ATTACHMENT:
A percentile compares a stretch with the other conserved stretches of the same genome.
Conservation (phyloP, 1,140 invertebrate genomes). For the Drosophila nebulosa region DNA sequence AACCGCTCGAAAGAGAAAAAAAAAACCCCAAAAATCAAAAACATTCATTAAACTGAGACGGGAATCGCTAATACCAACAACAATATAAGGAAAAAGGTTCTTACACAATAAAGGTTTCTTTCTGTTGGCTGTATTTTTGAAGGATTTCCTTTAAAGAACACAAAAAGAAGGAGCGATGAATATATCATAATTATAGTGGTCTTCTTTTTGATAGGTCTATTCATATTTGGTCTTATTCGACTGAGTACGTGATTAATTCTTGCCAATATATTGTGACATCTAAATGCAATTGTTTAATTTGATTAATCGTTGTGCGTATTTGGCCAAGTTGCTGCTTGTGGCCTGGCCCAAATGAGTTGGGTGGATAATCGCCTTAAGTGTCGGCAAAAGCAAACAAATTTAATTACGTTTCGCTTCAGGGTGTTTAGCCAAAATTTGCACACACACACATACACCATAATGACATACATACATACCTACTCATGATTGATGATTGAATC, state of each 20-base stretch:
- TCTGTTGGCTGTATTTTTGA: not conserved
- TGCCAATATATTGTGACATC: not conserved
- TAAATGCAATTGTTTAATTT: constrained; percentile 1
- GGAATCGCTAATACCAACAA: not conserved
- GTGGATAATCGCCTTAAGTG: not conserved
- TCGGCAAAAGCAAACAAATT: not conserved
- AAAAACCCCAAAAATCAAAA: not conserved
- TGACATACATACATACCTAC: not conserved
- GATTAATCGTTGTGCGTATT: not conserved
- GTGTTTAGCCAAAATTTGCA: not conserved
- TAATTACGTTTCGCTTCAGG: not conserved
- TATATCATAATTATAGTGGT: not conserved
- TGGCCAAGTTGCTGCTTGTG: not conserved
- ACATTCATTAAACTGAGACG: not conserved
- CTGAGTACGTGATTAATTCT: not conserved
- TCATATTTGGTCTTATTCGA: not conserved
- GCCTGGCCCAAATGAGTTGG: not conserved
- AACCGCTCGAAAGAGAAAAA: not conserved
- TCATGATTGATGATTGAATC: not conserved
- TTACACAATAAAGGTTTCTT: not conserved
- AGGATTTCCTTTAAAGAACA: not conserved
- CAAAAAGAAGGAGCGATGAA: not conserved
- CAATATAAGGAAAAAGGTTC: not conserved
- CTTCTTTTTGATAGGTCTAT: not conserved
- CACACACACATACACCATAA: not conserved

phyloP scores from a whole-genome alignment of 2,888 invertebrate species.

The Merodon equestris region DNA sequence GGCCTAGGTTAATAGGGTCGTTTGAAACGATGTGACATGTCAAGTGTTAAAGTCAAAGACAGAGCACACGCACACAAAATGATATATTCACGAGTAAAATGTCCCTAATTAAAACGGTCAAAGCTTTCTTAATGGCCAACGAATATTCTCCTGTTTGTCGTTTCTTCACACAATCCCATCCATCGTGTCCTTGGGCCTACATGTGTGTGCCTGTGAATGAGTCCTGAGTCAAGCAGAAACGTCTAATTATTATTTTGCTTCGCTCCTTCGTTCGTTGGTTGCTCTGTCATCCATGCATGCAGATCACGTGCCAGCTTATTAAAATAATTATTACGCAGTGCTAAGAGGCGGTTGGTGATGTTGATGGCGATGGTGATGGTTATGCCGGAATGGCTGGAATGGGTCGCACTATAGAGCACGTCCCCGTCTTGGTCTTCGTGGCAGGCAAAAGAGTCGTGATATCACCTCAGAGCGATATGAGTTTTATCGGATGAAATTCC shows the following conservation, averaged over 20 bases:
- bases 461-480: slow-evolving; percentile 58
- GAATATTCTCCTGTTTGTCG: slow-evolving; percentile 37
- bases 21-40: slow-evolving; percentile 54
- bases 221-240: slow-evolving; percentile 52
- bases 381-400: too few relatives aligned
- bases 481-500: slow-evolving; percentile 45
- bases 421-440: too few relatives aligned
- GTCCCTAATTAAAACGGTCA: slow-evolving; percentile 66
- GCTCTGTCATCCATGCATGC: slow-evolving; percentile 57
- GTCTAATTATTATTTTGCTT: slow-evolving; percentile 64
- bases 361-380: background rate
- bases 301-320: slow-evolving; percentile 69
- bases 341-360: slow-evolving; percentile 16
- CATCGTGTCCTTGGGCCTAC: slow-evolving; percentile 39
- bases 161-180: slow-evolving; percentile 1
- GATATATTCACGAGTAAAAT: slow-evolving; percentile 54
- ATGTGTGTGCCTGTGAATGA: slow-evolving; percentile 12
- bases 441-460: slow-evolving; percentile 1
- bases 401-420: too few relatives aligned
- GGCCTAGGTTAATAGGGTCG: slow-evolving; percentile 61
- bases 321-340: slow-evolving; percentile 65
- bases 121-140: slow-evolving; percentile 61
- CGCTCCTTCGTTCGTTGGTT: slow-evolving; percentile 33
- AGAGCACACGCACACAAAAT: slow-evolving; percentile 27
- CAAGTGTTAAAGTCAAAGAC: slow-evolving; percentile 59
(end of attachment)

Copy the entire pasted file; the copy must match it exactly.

A percentile compares a stretch with the other conserved stretches of the same genome.
Conservation (phyloP, 1,140 invertebrate genomes). For the Drosophila nebulosa region DNA sequence AACCGCTCGAAAGAGAAAAAAAAAACCCCAAAAATCAAAAACATTCATTAAACTGAGACGGGAATCGCTAATACCAACAACAATATAAGGAAAAAGGTTCTTACACAATAAAGGTTTCTTTCTGTTGGCTGTATTTTTGAAGGATTTCCTTTAAAGAACACAAAAAGAAGGAGCGATGAATATATCATAATTATAGTGGTCTTCTTTTTGATAGGTCTATTCATATTTGGTCTTATTCGACTGAGTACGTGATTAATTCTTGCCAATATATTGTGACATCTAAATGCAATTGTTTAATTTGATTAATCGTTGTGCGTATTTGGCCAAGTTGCTGCTTGTGGCCTGGCCCAAATGAGTTGGGTGGATAATCGCCTTAAGTGTCGGCAAAAGCAAACAAATTTAATTACGTTTCGCTTCAGGGTGTTTAGCCAAAATTTGCACACACACACATACACCATAATGACATACATACATACCTACTCATGATTGATGATTGAATC, state of each 20-base stretch:
- TCTGTTGGCTGTATTTTTGA: not conserved
- TGCCAATATATTGTGACATC: not conserved
- TAAATGCAATTGTTTAATTT: constrained; percentile 1
- GGAATCGCTAATACCAACAA: not conserved
- GTGGATAATCGCCTTAAGTG: not conserved
- TCGGCAAAAGCAAACAAATT: not conserved
- AAAAACCCCAAAAATCAAAA: not conserved
- TGACATACATACATACCTAC: not conserved
- GATTAATCGTTGTGCGTATT: not conserved
- GTGTTTAGCCAAAATTTGCA: not conserved
- TAATTACGTTTCGCTTCAGG: not conserved
- TATATCATAATTATAGTGGT: not conserved
- TGGCCAAGTTGCTGCTTGTG: not conserved
- ACATTCATTAAACTGAGACG: not conserved
- CTGAGTACGTGATTAATTCT: not conserved
- TCATATTTGGTCTTATTCGA: not conserved
- GCCTGGCCCAAATGAGTTGG: not conserved
- AACCGCTCGAAAGAGAAAAA: not conserved
- TCATGATTGATGATTGAATC: not conserved
- TTACACAATAAAGGTTTCTT: not conserved
- AGGATTTCCTTTAAAGAACA: not conserved
- CAAAAAGAAGGAGCGATGAA: not conserved
- CAATATAAGGAAAAAGGTTC: not conserved
- CTTCTTTTTGATAGGTCTAT: not conserved
- CACACACACATACACCATAA: not conserved

phyloP scores from a whole-genome alignment of 2,888 invertebrate species.

The Merodon equestris region DNA sequence GGCCTAGGTTAATAGGGTCGTTTGAAACGATGTGACATGTCAAGTGTTAAAGTCAAAGACAGAGCACACGCACACAAAATGATATATTCACGAGTAAAATGTCCCTAATTAAAACGGTCAAAGCTTTCTTAATGGCCAACGAATATTCTCCTGTTTGTCGTTTCTTCACACAATCCCATCCATCGTGTCCTTGGGCCTACATGTGTGTGCCTGTGAATGAGTCCTGAGTCAAGCAGAAACGTCTAATTATTATTTTGCTTCGCTCCTTCGTTCGTTGGTTGCTCTGTCATCCATGCATGCAGATCACGTGCCAGCTTATTAAAATAATTATTACGCAGTGCTAAGAGGCGGTTGGTGATGTTGATGGCGATGGTGATGGTTATGCCGGAATGGCTGGAATGGGTCGCACTATAGAGCACGTCCCCGTCTTGGTCTTCGTGGCAGGCAAAAGAGTCGTGATATCACCTCAGAGCGATATGAGTTTTATCGGATGAAATTCC shows the following conservation, averaged over 20 bases:
- bases 461-480: slow-evolving; percentile 58
- GAATATTCTCCTGTTTGTCG: slow-evolving; percentile 37
- bases 21-40: slow-evolving; percentile 54
- bases 221-240: slow-evolving; percentile 52
- bases 381-400: too few relatives aligned
- bases 481-500: slow-evolving; percentile 45
- bases 421-440: too few relatives aligned
- GTCCCTAATTAAAACGGTCA: slow-evolving; percentile 66
- GCTCTGTCATCCATGCATGC: slow-evolving; percentile 57
- GTCTAATTATTATTTTGCTT: slow-evolving; percentile 64
- bases 361-380: background rate
- bases 301-320: slow-evolving; percentile 69
- bases 341-360: slow-evolving; percentile 16
- CATCGTGTCCTTGGGCCTAC: slow-evolving; percentile 39
- bases 161-180: slow-evolving; percentile 1
- GATATATTCACGAGTAAAAT: slow-evolving; percentile 54
- ATGTGTGTGCCTGTGAATGA: slow-evolving; percentile 12
- bases 441-460: slow-evolving; percentile 1
- bases 401-420: too few relatives aligned
- GGCCTAGGTTAATAGGGTCG: slow-evolving; percentile 61
- bases 321-340: slow-evolving; percentile 65
- bases 121-140: slow-evolving; percentile 61
- CGCTCCTTCGTTCGTTGGTT: slow-evolving; percentile 33
- AGAGCACACGCACACAAAAT: slow-evolving; percentile 27
- CAAGTGTTAAAGTCAAAGAC: slow-evolving; percentile 59